This weekend I've retasted the 2009 Lafite (awesome), and had the Pape Clement 1995, the 2001 Cantenac Brown and the 2004 d'Agassac at Fete de la Fleur. But the weekend has really been about white rather then red wine, which always makes a pleasant change in Bordeaux.

I have a New Zealand sauvignon blanc tasting coming up up Monday at Brane Cantenac, but until then, have been judging yesterday and today at the inaugral Concours Mondiale de Sauvignon.


Organised by the Concours Mondial de Bruxelles (but helped here by the Syndicate de Bordeaux and Bordeaux Superieur), the competition has gathered examples of Sauvignon Blanc from around the world. Grand gold (ie Trophys), gold and silver medals will be awarded to the best wines, with a maximum of 25% of award-winning wines. In addition to these medals, the SAUVIGNON CONCOURS MONDIAL will also provide trophies for special products having obtained the highest score in the following categories:
Dry Sauvignon, non woody (85%+)
Dry Sauvignon, woody (85%+)
Sweet Sauvignon
Sauvignon blend (min 51%-84% Sauvignon)
Sauvignon blend (min 51%-84% Sauvignon) woody

Tasters from Chile, South Africa, India, Australia, New Zealand and the UK were over here, including David Cobbold, JD Pretorius (frrom Steenberg vineyards in SA), Harshal Shah (from Sommelier India magazine) Benoit Roumet (from Sancerre, and the Bureau Interprofessionnel des Vins du Centre) and Jean Christophe Bourgeois (from Domaine Henri Bourgeois, also in the Loire). Around 500 wines were presented for this first edition.

ĎThe aim is to highlight this increasingly popular and well loved grape variety,í said Thomas Costenoble, director of Concours Mondiale. ĎIt is clear that Sauvignon Blanc deserves its own competition, to sit alongside the other varietal competitions of the world, and we intend to make this a regular eventí.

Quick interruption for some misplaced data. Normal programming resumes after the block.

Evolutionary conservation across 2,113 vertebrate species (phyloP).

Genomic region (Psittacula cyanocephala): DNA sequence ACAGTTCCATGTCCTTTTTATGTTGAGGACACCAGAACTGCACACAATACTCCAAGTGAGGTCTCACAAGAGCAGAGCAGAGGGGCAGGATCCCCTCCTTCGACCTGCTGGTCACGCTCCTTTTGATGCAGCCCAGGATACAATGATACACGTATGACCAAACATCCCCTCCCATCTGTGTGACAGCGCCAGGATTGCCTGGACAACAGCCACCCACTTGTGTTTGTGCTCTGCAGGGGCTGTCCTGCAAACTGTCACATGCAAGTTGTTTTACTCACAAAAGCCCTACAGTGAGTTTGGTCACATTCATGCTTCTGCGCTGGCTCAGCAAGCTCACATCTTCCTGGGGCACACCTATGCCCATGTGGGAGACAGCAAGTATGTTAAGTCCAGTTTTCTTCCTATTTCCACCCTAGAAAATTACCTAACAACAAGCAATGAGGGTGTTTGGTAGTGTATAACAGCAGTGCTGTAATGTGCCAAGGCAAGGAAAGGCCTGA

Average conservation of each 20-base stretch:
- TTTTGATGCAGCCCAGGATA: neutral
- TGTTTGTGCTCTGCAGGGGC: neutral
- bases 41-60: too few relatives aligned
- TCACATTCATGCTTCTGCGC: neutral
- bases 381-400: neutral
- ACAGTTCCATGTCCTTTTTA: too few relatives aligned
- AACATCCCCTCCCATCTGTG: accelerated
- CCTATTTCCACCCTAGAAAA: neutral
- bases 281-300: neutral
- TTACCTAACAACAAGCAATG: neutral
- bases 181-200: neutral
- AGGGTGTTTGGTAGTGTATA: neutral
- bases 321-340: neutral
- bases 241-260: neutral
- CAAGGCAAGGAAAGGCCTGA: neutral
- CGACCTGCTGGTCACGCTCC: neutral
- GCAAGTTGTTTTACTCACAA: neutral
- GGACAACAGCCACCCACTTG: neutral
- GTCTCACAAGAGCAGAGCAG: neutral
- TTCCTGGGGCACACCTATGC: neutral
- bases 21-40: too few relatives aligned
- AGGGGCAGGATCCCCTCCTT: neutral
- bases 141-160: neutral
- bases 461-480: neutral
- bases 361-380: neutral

To further break down the award-winning wines, 25% will receive medals, and about 10% gold and 15% silver. The best of each category were then rejudged for the Trophys. The competition rates the wines out of 100 points, with points taken away for faults rather than added for successes.

A consumer study held in the lead up to the competition looked into the qualities that most consumers want from a sauvignon - and the words most used wereĎvivacity and freshnessí - so we were directed to bear this in mind while judging.

The results have not been announced yet, but among my own favourites over the two days have been:
Chateau Reynon 2009 Bordeaux
Chateau Mirambeau 2009 Bordeaux
Lomond Pincushion Single Vineyard Sauvignon Blanc 2009 Western Cape
Tokara Reserve Collection Elgin Sauvignon Blanc 2009
Weingut Aufricht Sauvignon BLanc 2009 Baden
Lownherz Sauvignon Blanc Spatlese Trocken 2009 Pfalz
I also tasted a very good flight of Touraine Sauvignons, but don't have my breakdown of marks on those, so will have to wait until official scores are calculated!